Sediment load (the amount of sediment carried by the stream) also changes from the stream’s headwaters to its mouth. At the headwaters, tributaries quickly carry their load downstream, combining with loads from other tributaries. The main river then eventually deposits that sediment load when it reaches base level (the point where the stream is at the same elevation as a lake or ocean that it discharges into).

Sometimes in this process of carrying material downstream, the sediment load is large enough that the water cannot support it, so deposition occurs. If a stream becomes overloaded with sediment, braided streams may develop, with a network of intersecting channels that resembles braided hair. Sand and gravel bars are typical in these braided streams. Braided streams are common in regions with abundant sediments and variable discharge, for example in streams that discharge from glaciers.

Straight streams are less common; these stream channels remain nearly straight due to a linear zone of weakness in the underlying rock (e.g., a fault). They are common near the headwaters of streams in mountainous regions, where the stream flows in a generally straight line through steep-sided canyons. Straight channels can also be man-made, to help with flood control.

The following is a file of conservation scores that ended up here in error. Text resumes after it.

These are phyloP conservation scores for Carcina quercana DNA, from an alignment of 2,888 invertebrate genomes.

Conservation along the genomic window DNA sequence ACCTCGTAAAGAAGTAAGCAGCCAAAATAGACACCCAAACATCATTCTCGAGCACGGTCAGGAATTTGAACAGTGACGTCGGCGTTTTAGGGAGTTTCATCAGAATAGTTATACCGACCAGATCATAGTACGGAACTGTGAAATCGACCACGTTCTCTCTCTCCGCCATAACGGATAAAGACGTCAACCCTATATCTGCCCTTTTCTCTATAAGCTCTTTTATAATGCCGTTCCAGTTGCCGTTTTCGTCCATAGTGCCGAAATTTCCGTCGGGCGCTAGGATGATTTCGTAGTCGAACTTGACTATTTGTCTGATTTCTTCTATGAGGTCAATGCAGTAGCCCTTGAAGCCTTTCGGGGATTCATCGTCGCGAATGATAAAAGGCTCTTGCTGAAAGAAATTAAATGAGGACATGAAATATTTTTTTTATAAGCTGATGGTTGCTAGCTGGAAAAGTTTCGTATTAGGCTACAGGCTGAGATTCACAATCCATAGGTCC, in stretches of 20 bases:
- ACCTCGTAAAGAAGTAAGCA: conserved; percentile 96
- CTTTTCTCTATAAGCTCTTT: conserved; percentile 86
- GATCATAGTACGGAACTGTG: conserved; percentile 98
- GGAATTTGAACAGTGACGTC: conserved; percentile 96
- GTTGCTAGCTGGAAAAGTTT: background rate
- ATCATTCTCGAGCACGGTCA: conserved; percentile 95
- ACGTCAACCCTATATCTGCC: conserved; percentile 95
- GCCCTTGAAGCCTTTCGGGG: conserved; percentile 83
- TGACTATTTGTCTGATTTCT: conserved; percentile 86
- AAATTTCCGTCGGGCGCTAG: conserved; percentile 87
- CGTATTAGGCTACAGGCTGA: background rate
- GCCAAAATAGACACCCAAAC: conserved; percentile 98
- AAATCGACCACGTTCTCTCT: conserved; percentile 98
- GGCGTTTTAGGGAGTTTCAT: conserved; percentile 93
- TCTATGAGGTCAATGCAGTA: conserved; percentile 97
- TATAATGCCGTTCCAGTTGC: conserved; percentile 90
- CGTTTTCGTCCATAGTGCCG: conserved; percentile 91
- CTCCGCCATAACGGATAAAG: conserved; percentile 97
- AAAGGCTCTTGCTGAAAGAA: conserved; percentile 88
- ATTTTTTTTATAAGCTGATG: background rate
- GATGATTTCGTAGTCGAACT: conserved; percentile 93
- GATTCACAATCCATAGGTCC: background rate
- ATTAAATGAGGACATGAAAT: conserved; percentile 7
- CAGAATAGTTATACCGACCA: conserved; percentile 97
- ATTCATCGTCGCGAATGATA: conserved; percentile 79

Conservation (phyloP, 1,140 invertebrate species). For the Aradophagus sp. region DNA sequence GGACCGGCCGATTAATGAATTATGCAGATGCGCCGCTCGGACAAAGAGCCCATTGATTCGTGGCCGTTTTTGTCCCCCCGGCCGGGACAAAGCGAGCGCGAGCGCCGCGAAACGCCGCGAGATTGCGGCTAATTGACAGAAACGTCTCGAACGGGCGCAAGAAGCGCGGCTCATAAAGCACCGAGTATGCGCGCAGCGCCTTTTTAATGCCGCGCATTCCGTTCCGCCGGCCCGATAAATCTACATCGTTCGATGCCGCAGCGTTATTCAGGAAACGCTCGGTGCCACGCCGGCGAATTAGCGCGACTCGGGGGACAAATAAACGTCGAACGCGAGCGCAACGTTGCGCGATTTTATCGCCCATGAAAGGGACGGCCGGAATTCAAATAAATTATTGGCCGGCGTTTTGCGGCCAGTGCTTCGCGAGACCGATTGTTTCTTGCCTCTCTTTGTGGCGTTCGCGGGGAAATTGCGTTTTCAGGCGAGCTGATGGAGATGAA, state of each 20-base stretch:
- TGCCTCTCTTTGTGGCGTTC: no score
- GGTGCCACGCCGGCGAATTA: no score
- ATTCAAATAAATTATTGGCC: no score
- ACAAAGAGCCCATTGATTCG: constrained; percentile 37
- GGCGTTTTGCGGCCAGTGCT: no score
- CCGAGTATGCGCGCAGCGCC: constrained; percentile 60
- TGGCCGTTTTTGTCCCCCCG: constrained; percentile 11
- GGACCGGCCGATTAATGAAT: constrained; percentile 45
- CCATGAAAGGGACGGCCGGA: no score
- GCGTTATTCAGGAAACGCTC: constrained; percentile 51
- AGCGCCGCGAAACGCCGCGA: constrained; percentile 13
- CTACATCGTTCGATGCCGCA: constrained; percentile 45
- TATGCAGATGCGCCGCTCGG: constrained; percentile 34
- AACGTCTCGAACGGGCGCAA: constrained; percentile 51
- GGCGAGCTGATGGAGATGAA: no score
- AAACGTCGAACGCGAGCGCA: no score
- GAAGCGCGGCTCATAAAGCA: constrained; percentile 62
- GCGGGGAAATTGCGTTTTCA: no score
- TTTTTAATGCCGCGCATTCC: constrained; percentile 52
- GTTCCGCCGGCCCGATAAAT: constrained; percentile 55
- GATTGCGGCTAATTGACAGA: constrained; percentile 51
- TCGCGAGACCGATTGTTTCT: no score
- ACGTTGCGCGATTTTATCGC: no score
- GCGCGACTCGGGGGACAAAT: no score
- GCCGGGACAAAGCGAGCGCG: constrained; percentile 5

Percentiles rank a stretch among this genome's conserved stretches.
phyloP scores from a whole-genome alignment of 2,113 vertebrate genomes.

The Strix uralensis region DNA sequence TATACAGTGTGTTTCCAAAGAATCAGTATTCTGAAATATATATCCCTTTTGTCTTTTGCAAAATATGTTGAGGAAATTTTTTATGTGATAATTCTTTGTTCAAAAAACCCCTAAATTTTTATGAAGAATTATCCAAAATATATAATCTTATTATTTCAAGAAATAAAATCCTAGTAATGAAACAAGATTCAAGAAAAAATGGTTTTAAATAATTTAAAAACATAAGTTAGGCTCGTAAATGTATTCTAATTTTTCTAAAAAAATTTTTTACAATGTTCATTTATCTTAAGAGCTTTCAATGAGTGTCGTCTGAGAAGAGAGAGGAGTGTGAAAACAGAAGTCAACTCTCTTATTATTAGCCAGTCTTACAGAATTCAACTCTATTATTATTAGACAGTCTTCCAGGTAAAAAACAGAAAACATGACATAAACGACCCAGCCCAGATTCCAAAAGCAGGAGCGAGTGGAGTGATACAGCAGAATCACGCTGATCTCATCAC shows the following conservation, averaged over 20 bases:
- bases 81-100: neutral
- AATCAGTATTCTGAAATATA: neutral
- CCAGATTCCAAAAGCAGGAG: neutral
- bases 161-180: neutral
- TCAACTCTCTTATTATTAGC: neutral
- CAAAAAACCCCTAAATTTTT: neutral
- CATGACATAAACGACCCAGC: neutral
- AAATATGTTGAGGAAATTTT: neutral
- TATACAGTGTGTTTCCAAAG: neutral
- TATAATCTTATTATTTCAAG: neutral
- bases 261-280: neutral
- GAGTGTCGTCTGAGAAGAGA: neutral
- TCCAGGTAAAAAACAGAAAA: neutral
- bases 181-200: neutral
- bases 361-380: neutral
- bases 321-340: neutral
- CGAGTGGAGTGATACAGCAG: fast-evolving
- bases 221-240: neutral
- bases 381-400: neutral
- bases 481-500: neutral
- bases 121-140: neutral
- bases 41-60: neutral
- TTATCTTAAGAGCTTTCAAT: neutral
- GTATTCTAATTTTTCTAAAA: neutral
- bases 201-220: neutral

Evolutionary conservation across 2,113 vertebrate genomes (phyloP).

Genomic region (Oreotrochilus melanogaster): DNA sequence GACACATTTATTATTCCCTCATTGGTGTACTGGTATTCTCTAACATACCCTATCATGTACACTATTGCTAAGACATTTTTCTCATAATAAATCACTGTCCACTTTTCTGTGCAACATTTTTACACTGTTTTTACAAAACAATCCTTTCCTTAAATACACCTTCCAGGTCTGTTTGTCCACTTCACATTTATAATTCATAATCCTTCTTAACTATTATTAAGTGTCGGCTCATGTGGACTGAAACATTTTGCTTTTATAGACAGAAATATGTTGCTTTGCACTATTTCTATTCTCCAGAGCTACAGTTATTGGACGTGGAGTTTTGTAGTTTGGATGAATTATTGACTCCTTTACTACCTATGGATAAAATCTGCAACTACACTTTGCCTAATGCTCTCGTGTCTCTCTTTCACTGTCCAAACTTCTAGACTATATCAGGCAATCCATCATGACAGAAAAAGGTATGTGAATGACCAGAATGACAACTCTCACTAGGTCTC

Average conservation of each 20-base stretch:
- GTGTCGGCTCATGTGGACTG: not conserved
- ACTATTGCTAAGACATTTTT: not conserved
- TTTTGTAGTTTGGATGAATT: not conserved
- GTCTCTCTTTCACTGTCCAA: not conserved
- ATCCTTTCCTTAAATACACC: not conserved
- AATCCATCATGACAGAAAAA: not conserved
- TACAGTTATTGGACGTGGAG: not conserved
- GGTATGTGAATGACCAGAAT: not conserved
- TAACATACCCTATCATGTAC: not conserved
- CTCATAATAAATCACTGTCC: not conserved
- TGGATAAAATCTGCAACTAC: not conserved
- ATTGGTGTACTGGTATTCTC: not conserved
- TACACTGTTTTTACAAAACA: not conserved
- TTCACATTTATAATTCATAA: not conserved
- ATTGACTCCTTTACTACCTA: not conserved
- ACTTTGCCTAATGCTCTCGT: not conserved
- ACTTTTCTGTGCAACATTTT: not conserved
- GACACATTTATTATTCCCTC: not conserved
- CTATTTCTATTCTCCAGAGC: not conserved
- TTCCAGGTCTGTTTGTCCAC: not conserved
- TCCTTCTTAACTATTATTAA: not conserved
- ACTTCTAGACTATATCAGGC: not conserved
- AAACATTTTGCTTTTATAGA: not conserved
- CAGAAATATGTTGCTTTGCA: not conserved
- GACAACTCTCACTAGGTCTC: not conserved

Meandering streams have broadly looping curves that resemble an “S”-shape. These are known as meanders (Figure 10.5). The water traveling in a meandering stream moves fastest on the outside bends of the stream. This greater velocity and turbulence from the faster flow lead to more erosion on these outside bends, forming a featured called a cut bank (a bank with a steep slope). Erosion on this bank is offset by deposition on the opposite bank of the stream, where slower moving water allows sediment to settle out. These deposits are called point bars.


Figure 10.5 | Parts of a meandering stream. The S-curves are meanders. The arrows within the stream depict where the fastest water flows. That water erodes the outside bank, creating a steep bank called the cut bank. The slowest water flows on the inside of the meander, slow enough to deposit sediment and create the point bar.
Source: Randa Harris (2015) CC BY-SA 3.0 view source